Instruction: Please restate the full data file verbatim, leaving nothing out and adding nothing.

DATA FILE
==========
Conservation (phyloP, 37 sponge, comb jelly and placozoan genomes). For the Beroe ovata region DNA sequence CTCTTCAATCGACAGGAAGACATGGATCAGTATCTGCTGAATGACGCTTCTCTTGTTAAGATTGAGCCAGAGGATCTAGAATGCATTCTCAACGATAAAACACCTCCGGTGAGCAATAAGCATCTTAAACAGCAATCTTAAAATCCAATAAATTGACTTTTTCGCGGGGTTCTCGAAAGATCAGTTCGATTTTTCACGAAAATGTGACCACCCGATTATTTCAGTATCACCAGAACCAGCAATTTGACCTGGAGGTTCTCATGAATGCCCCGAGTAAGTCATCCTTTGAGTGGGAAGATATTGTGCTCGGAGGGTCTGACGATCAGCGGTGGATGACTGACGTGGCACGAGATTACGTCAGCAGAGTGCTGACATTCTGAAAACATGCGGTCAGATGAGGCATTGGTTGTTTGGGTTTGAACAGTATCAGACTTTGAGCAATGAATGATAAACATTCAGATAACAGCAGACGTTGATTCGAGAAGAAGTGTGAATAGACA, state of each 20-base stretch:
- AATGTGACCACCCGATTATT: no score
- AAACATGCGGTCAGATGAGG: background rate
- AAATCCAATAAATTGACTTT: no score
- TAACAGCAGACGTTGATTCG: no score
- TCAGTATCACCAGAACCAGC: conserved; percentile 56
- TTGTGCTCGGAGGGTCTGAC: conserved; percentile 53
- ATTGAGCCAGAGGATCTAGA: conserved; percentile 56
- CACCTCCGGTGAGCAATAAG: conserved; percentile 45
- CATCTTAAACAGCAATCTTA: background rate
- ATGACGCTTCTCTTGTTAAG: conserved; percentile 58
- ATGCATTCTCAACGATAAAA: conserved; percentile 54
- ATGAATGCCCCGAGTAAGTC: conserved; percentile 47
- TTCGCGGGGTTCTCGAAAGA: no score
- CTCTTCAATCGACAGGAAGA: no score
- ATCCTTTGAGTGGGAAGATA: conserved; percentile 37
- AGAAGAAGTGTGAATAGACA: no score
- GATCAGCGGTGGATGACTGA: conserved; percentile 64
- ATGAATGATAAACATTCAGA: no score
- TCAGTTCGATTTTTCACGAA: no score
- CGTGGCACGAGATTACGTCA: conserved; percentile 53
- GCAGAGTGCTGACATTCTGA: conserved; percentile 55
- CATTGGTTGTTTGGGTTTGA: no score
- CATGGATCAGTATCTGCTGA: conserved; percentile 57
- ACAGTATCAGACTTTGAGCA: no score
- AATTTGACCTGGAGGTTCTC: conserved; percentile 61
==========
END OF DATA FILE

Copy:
Conservation (phyloP, 37 sponge, comb jelly and placozoan genomes). For the Beroe ovata region DNA sequence CTCTTCAATCGACAGGAAGACATGGATCAGTATCTGCTGAATGACGCTTCTCTTGTTAAGATTGAGCCAGAGGATCTAGAATGCATTCTCAACGATAAAACACCTCCGGTGAGCAATAAGCATCTTAAACAGCAATCTTAAAATCCAATAAATTGACTTTTTCGCGGGGTTCTCGAAAGATCAGTTCGATTTTTCACGAAAATGTGACCACCCGATTATTTCAGTATCACCAGAACCAGCAATTTGACCTGGAGGTTCTCATGAATGCCCCGAGTAAGTCATCCTTTGAGTGGGAAGATATTGTGCTCGGAGGGTCTGACGATCAGCGGTGGATGACTGACGTGGCACGAGATTACGTCAGCAGAGTGCTGACATTCTGAAAACATGCGGTCAGATGAGGCATTGGTTGTTTGGGTTTGAACAGTATCAGACTTTGAGCAATGAATGATAAACATTCAGATAACAGCAGACGTTGATTCGAGAAGAAGTGTGAATAGACA, state of each 20-base stretch:
- AATGTGACCACCCGATTATT: no score
- AAACATGCGGTCAGATGAGG: background rate
- AAATCCAATAAATTGACTTT: no score
- TAACAGCAGACGTTGATTCG: no score
- TCAGTATCACCAGAACCAGC: conserved; percentile 56
- TTGTGCTCGGAGGGTCTGAC: conserved; percentile 53
- ATTGAGCCAGAGGATCTAGA: conserved; percentile 56
- CACCTCCGGTGAGCAATAAG: conserved; percentile 45
- CATCTTAAACAGCAATCTTA: background rate
- ATGACGCTTCTCTTGTTAAG: conserved; percentile 58
- ATGCATTCTCAACGATAAAA: conserved; percentile 54
- ATGAATGCCCCGAGTAAGTC: conserved; percentile 47
- TTCGCGGGGTTCTCGAAAGA: no score
- CTCTTCAATCGACAGGAAGA: no score
- ATCCTTTGAGTGGGAAGATA: conserved; percentile 37
- AGAAGAAGTGTGAATAGACA: no score
- GATCAGCGGTGGATGACTGA: conserved; percentile 64
- ATGAATGATAAACATTCAGA: no score
- TCAGTTCGATTTTTCACGAA: no score
- CGTGGCACGAGATTACGTCA: conserved; percentile 53
- GCAGAGTGCTGACATTCTGA: conserved; percentile 55
- CATTGGTTGTTTGGGTTTGA: no score
- CATGGATCAGTATCTGCTGA: conserved; percentile 57
- ACAGTATCAGACTTTGAGCA: no score
- AATTTGACCTGGAGGTTCTC: conserved; percentile 61